I was really pleased to read in the Mercury that the Heritage Lottery Fund had awarded a £396000 grant to put a tensile roof (of similar material to the O2 Dome) above the ruins of St George’s Garrison Church to conserve the remains, and to preserve the stunning mosaics that still decorate the walls. And also pleased that it is planned that the site will be fully accessible to the public once the work is complete in just over 2 years time; the detail of these marvellous mosaics should be seen by many more people.
The Heritage Lottery Fund web site describes the project, and also some of the history of the church:
“St George’s Garrison Church – built between 1863-67 to serve the Woolwich Garrison community – was designed in the Lombardi style of stock brick construction with red and blue vitrified detailing, and was decorated internally with mosaics, inlaid marble, and monuments to battles and servicemen fallen in armed conflict. It became the Royal Garrison Church in 1928 after a visit by King George V, however was reduced to a roofless shell after being hit by a V2 Flying bomb in 1944. Subsequently partly demolished to leave only the lower sections of the perimeter walls, the remains of the church now enclose a walled garden that has the feeling of a ‘secret’ garden.
Today, the church remains consecrated and is used for open air services by Service personnel in the Royal Artillery Barracks, and significant decorative interior remains. Notably, this includes the Victoria Cross memorial with a mosaic depicting St George and the Dragon, flanked by marble tablets inscribed with the names of all deceased gunners who won the Victoria Cross from the Crimean War to mid World War II. Ownership, as part of this project, is due to be transferred from the Ministry of Defence to HOLT Op at the start of November.”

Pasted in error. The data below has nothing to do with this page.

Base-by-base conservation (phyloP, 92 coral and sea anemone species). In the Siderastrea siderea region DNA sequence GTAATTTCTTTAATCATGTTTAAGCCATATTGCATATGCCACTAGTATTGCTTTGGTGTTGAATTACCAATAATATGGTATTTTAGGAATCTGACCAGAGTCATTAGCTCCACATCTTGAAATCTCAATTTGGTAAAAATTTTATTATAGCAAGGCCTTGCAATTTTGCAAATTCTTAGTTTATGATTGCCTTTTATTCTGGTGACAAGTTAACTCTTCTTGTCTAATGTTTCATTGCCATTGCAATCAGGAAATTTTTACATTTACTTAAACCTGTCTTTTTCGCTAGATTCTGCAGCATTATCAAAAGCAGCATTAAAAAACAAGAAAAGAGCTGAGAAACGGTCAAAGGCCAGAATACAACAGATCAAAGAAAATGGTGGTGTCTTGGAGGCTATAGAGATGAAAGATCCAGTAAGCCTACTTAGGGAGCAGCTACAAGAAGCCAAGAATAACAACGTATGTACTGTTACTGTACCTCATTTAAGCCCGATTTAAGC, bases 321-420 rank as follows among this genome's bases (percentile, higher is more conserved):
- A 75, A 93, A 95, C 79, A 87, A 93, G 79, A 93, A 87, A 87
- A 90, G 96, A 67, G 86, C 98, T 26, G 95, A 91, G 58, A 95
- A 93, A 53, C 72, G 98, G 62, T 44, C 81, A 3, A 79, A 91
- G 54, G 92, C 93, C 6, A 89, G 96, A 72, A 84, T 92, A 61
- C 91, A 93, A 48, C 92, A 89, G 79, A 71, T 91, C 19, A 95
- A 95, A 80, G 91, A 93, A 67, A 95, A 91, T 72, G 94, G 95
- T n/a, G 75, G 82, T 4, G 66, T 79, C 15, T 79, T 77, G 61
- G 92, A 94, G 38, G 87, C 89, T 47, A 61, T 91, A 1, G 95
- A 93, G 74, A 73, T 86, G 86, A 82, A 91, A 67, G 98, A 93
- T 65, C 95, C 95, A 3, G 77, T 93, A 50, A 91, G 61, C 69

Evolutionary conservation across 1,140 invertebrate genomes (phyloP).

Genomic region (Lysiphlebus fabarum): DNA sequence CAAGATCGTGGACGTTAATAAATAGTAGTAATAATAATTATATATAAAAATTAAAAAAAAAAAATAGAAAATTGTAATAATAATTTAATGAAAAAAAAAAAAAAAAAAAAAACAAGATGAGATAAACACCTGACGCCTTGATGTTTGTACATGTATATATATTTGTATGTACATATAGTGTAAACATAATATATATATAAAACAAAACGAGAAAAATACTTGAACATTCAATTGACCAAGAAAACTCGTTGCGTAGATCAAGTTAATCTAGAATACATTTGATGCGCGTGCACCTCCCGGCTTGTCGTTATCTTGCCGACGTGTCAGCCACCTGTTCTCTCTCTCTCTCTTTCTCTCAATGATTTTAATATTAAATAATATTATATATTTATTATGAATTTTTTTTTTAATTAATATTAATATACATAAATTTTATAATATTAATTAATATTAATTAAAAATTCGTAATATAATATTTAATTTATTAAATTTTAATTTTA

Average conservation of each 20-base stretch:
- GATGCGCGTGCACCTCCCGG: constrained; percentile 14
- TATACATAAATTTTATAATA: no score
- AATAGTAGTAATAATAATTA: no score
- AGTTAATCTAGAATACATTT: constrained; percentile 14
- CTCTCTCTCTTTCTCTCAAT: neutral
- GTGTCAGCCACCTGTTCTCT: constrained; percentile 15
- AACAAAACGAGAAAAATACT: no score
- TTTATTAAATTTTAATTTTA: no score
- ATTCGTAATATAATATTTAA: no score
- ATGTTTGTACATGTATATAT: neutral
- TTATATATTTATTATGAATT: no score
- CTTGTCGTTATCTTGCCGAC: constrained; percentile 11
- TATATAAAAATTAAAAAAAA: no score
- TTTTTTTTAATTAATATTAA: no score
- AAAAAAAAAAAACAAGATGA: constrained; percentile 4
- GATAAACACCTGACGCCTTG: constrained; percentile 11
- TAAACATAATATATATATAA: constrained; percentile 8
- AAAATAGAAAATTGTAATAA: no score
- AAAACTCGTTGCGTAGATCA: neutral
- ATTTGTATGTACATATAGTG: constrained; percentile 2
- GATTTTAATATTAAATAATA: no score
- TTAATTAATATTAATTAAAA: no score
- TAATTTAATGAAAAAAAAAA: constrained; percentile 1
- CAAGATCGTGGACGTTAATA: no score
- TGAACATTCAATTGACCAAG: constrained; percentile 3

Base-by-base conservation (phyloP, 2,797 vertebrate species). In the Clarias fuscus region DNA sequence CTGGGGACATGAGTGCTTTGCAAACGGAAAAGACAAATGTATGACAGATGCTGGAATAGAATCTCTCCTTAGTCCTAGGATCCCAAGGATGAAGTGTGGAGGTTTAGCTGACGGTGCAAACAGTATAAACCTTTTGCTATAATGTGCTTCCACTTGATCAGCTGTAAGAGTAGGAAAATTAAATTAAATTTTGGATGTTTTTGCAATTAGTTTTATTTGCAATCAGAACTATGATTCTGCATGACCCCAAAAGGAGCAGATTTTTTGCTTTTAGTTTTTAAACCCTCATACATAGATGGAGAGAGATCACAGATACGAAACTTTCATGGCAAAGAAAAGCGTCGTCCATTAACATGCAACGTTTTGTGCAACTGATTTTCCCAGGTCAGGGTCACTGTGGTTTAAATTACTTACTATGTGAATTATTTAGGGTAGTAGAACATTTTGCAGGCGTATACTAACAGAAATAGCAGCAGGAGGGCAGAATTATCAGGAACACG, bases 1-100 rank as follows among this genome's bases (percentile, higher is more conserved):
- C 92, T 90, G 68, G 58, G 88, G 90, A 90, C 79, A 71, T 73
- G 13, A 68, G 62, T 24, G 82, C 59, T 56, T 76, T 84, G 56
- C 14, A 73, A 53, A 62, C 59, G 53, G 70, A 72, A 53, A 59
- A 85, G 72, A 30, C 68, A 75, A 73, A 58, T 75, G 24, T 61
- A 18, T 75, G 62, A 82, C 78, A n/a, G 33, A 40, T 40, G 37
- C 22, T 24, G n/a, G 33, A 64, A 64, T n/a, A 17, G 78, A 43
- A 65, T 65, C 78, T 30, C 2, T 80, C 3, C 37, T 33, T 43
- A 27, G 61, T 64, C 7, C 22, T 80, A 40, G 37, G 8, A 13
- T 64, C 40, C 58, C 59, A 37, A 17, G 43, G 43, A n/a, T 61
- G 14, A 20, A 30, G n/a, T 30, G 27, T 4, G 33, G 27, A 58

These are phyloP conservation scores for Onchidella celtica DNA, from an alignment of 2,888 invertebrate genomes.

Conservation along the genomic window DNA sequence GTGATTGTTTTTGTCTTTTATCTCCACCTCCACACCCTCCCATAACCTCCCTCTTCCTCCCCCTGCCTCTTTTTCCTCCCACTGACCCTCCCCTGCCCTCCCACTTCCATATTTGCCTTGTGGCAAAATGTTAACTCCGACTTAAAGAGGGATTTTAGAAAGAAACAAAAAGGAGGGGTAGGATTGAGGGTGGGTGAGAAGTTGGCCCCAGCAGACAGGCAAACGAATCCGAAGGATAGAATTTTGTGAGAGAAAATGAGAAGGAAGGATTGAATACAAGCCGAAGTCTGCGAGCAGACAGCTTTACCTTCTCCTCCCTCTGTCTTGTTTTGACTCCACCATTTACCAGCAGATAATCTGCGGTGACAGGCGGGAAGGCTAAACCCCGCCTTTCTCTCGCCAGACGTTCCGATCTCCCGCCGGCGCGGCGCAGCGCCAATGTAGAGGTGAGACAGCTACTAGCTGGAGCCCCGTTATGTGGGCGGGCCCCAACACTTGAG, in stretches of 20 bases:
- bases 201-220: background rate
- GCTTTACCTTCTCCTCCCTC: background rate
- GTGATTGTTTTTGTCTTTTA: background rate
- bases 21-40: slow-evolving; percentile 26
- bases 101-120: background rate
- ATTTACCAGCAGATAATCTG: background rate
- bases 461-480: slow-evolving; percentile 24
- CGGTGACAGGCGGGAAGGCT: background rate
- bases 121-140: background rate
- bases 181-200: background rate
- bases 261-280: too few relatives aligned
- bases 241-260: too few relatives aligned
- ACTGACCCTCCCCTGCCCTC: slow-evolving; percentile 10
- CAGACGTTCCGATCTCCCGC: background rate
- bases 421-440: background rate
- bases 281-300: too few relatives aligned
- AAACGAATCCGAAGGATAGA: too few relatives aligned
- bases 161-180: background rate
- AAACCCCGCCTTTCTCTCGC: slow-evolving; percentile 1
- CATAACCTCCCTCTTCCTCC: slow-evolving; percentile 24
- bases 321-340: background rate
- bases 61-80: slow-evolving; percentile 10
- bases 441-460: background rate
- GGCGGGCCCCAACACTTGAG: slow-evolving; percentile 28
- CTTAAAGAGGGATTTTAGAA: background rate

I visited the church on one of its rare openings, on London Open House day a few years ago, and was struck by the detailed and colourful mosaics. These include the Victoria Cross Memorials’ St. George and the Dragon, a Peacock and a Phoenix rising from the ashes. An article from Dulwich OnView gave some background on the mosaics:
“Recent research by English Heritage has revealed that the mosaics were added in 1903 by Messrs Burke & Co of Newman Street in London – they include a wonderful peacock, the symbol of the Resurrection, and a phoenix, the symbol of immortality.”
The BBC Inside Out London programme on Monday 7th November at 7.30 will feature an item about the church and the efforts to conserve it.